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Until now, the seas largely have been spared the carnage visited on terrestrial species, the new analysis also found.
The fossil record indicates that a number of large animal species became extinct as humans arrived on continents and islands. For example, the moa, a giant bird that once lived on New Zealand, was wiped out by arriving Polynesians in the 1300s, probably within a century.
But it was only after 1800, with the Industrial Revolution, that extinctions on land really accelerated.
Humans began to alter the habitat that wildlife depended on, wiping out forests for timber, plowing under prairie for farmland, and laying down roads and railroads across continents.
Species began going extinct at a much faster pace. Over the past five centuries, researchers have recorded 514 animal extinctions on land. But the authors of the new study found that documented extinctions are far rarer in the ocean.
Before 1500, a few species of seabirds are known to have vanished. Since then, scientists have documented only 15 ocean extinctions, including animals such as the Caribbean monk seal and the Steller's sea cow.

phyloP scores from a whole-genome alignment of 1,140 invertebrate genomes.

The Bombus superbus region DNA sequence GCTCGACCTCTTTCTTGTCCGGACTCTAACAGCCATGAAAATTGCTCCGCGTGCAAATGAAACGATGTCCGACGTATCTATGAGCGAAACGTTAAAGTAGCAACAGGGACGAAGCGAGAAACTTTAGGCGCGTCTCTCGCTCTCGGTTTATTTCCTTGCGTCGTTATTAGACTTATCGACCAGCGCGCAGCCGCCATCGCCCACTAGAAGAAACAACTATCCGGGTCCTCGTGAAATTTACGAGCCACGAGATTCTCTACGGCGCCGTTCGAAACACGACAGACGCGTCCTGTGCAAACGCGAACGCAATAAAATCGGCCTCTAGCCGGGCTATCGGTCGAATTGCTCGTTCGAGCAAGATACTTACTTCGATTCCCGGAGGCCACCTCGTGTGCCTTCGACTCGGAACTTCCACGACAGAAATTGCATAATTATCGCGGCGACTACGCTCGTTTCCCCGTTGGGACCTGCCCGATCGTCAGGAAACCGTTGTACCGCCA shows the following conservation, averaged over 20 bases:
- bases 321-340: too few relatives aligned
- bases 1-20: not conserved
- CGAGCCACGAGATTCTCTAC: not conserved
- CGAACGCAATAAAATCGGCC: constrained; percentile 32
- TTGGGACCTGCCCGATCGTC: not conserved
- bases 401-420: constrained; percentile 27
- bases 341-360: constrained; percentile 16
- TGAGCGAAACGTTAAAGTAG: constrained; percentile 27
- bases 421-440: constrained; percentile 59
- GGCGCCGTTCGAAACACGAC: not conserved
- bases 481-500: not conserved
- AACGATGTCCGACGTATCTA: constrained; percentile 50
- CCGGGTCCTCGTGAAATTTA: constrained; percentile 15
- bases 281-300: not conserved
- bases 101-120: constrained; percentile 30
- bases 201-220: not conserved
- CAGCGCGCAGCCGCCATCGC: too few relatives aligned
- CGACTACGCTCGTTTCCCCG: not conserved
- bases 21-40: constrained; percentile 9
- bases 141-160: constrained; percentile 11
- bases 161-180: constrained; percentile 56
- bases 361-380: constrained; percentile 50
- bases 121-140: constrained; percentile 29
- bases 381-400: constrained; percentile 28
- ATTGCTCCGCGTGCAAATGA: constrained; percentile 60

While these figures are likely underestimates, Dr. McCauley said that the difference was nonetheless revealing.
"Fundamentally, we're a terrestrial predator," he said. "It's hard for an ape to drive something in the ocean extinct."
Many marine species that have become extinct or are endangered depend on land — seabirds that nest on cliffs, for example, or sea turtles that lay eggs on beaches.
Still, there is time for humans to halt the damage, Dr. McCauley said, with effective programs limiting the exploitation of the oceans. The tiger may not be salvageable in the wild — but the tiger shark may well be, he said.
"There are a lot of tools we can use," he said. "We better pick them up and use them seriously."
Dr. McCauley and his colleagues argue that limiting the industrialization of the oceans to some regions could allow threatened species to recover in other ones. "I fervently believe that our best partner in saving the ocean is the ocean itself," said Stephen R. Palumbi of Stanford University, an author of the new study.
The scientists also argued that these reserves had to be designed with climate change in mind, so that species escaping high temperatures or low pH would be able to find refuge.
"It's creating a hopscotch pattern up and down the coasts to help these species adapt," Dr. Pinsky said.
Ultimately, Dr. Palumbi warned, slowing extinctions in the oceans will mean cutting back on carbon emissions, not just adapting to them.
"If by the end of the century we're not off the business-as-usual curve we are now, I honestly feel there's not much hope for normal ecosystems in the ocean," he said. "But in the meantime, we do have a chance to do what we can. We have a couple decades more than we thought we had, so let's please not waste it."